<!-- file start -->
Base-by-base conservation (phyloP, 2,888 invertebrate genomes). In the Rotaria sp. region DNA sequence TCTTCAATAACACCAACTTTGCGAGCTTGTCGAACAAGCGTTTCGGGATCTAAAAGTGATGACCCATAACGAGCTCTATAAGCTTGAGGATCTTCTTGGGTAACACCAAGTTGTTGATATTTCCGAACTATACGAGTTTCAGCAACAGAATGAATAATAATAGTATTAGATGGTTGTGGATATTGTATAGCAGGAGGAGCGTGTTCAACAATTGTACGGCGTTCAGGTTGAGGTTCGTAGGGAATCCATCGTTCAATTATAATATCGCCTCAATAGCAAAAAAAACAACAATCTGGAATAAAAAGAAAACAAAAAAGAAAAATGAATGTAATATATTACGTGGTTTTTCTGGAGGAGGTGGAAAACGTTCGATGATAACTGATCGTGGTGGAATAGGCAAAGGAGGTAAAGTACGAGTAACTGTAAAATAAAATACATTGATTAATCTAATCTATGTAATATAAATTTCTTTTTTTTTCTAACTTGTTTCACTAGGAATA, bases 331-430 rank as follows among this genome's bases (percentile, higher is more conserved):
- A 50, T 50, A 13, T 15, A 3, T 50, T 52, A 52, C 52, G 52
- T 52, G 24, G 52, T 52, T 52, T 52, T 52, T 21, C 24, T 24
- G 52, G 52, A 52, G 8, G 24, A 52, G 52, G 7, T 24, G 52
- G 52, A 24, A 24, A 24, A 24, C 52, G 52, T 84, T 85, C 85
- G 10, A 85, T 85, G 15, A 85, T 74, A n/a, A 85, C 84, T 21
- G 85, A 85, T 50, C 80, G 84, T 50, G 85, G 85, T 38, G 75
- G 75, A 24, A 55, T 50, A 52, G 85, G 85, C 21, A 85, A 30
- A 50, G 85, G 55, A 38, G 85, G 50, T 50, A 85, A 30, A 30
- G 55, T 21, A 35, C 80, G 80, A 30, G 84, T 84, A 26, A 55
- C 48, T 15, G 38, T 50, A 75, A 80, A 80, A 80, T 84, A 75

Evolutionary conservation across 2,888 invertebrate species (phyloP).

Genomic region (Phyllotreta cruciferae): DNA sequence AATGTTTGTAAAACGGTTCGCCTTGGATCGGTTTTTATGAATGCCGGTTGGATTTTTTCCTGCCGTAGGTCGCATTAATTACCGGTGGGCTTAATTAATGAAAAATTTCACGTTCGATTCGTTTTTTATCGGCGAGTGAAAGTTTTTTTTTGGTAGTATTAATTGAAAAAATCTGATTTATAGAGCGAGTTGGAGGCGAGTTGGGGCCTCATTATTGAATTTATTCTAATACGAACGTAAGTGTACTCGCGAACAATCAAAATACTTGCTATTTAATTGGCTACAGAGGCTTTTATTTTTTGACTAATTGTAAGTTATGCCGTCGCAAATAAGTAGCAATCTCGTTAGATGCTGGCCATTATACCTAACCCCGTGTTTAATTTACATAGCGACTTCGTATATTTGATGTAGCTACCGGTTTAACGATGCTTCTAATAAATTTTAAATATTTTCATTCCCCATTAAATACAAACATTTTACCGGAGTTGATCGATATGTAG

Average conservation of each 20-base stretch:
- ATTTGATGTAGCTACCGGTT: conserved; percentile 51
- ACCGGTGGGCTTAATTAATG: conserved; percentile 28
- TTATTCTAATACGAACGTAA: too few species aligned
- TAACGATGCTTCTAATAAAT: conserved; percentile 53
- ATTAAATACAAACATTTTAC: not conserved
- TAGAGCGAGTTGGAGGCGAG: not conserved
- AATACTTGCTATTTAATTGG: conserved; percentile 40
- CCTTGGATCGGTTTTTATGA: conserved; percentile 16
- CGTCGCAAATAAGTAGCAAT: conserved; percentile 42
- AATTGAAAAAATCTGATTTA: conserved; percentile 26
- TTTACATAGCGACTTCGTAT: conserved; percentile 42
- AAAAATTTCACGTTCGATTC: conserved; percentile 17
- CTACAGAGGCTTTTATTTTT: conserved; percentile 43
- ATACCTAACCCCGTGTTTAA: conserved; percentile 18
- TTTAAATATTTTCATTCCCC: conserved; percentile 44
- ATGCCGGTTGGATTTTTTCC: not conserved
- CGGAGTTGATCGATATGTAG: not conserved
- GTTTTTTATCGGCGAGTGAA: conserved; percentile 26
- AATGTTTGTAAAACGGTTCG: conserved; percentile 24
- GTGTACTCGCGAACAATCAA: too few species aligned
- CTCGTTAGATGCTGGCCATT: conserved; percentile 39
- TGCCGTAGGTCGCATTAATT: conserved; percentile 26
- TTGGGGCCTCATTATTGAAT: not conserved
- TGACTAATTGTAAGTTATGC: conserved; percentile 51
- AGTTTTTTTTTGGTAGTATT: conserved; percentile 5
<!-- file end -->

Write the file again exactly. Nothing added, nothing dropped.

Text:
Base-by-base conservation (phyloP, 2,888 invertebrate genomes). In the Rotaria sp. region DNA sequence TCTTCAATAACACCAACTTTGCGAGCTTGTCGAACAAGCGTTTCGGGATCTAAAAGTGATGACCCATAACGAGCTCTATAAGCTTGAGGATCTTCTTGGGTAACACCAAGTTGTTGATATTTCCGAACTATACGAGTTTCAGCAACAGAATGAATAATAATAGTATTAGATGGTTGTGGATATTGTATAGCAGGAGGAGCGTGTTCAACAATTGTACGGCGTTCAGGTTGAGGTTCGTAGGGAATCCATCGTTCAATTATAATATCGCCTCAATAGCAAAAAAAACAACAATCTGGAATAAAAAGAAAACAAAAAAGAAAAATGAATGTAATATATTACGTGGTTTTTCTGGAGGAGGTGGAAAACGTTCGATGATAACTGATCGTGGTGGAATAGGCAAAGGAGGTAAAGTACGAGTAACTGTAAAATAAAATACATTGATTAATCTAATCTATGTAATATAAATTTCTTTTTTTTTCTAACTTGTTTCACTAGGAATA, bases 331-430 rank as follows among this genome's bases (percentile, higher is more conserved):
- A 50, T 50, A 13, T 15, A 3, T 50, T 52, A 52, C 52, G 52
- T 52, G 24, G 52, T 52, T 52, T 52, T 52, T 21, C 24, T 24
- G 52, G 52, A 52, G 8, G 24, A 52, G 52, G 7, T 24, G 52
- G 52, A 24, A 24, A 24, A 24, C 52, G 52, T 84, T 85, C 85
- G 10, A 85, T 85, G 15, A 85, T 74, A n/a, A 85, C 84, T 21
- G 85, A 85, T 50, C 80, G 84, T 50, G 85, G 85, T 38, G 75
- G 75, A 24, A 55, T 50, A 52, G 85, G 85, C 21, A 85, A 30
- A 50, G 85, G 55, A 38, G 85, G 50, T 50, A 85, A 30, A 30
- G 55, T 21, A 35, C 80, G 80, A 30, G 84, T 84, A 26, A 55
- C 48, T 15, G 38, T 50, A 75, A 80, A 80, A 80, T 84, A 75

Evolutionary conservation across 2,888 invertebrate species (phyloP).

Genomic region (Phyllotreta cruciferae): DNA sequence AATGTTTGTAAAACGGTTCGCCTTGGATCGGTTTTTATGAATGCCGGTTGGATTTTTTCCTGCCGTAGGTCGCATTAATTACCGGTGGGCTTAATTAATGAAAAATTTCACGTTCGATTCGTTTTTTATCGGCGAGTGAAAGTTTTTTTTTGGTAGTATTAATTGAAAAAATCTGATTTATAGAGCGAGTTGGAGGCGAGTTGGGGCCTCATTATTGAATTTATTCTAATACGAACGTAAGTGTACTCGCGAACAATCAAAATACTTGCTATTTAATTGGCTACAGAGGCTTTTATTTTTTGACTAATTGTAAGTTATGCCGTCGCAAATAAGTAGCAATCTCGTTAGATGCTGGCCATTATACCTAACCCCGTGTTTAATTTACATAGCGACTTCGTATATTTGATGTAGCTACCGGTTTAACGATGCTTCTAATAAATTTTAAATATTTTCATTCCCCATTAAATACAAACATTTTACCGGAGTTGATCGATATGTAG

Average conservation of each 20-base stretch:
- ATTTGATGTAGCTACCGGTT: conserved; percentile 51
- ACCGGTGGGCTTAATTAATG: conserved; percentile 28
- TTATTCTAATACGAACGTAA: too few species aligned
- TAACGATGCTTCTAATAAAT: conserved; percentile 53
- ATTAAATACAAACATTTTAC: not conserved
- TAGAGCGAGTTGGAGGCGAG: not conserved
- AATACTTGCTATTTAATTGG: conserved; percentile 40
- CCTTGGATCGGTTTTTATGA: conserved; percentile 16
- CGTCGCAAATAAGTAGCAAT: conserved; percentile 42
- AATTGAAAAAATCTGATTTA: conserved; percentile 26
- TTTACATAGCGACTTCGTAT: conserved; percentile 42
- AAAAATTTCACGTTCGATTC: conserved; percentile 17
- CTACAGAGGCTTTTATTTTT: conserved; percentile 43
- ATACCTAACCCCGTGTTTAA: conserved; percentile 18
- TTTAAATATTTTCATTCCCC: conserved; percentile 44
- ATGCCGGTTGGATTTTTTCC: not conserved
- CGGAGTTGATCGATATGTAG: not conserved
- GTTTTTTATCGGCGAGTGAA: conserved; percentile 26
- AATGTTTGTAAAACGGTTCG: conserved; percentile 24
- GTGTACTCGCGAACAATCAA: too few species aligned
- CTCGTTAGATGCTGGCCATT: conserved; percentile 39
- TGCCGTAGGTCGCATTAATT: conserved; percentile 26
- TTGGGGCCTCATTATTGAAT: not conserved
- TGACTAATTGTAAGTTATGC: conserved; percentile 51
- AGTTTTTTTTTGGTAGTATT: conserved; percentile 5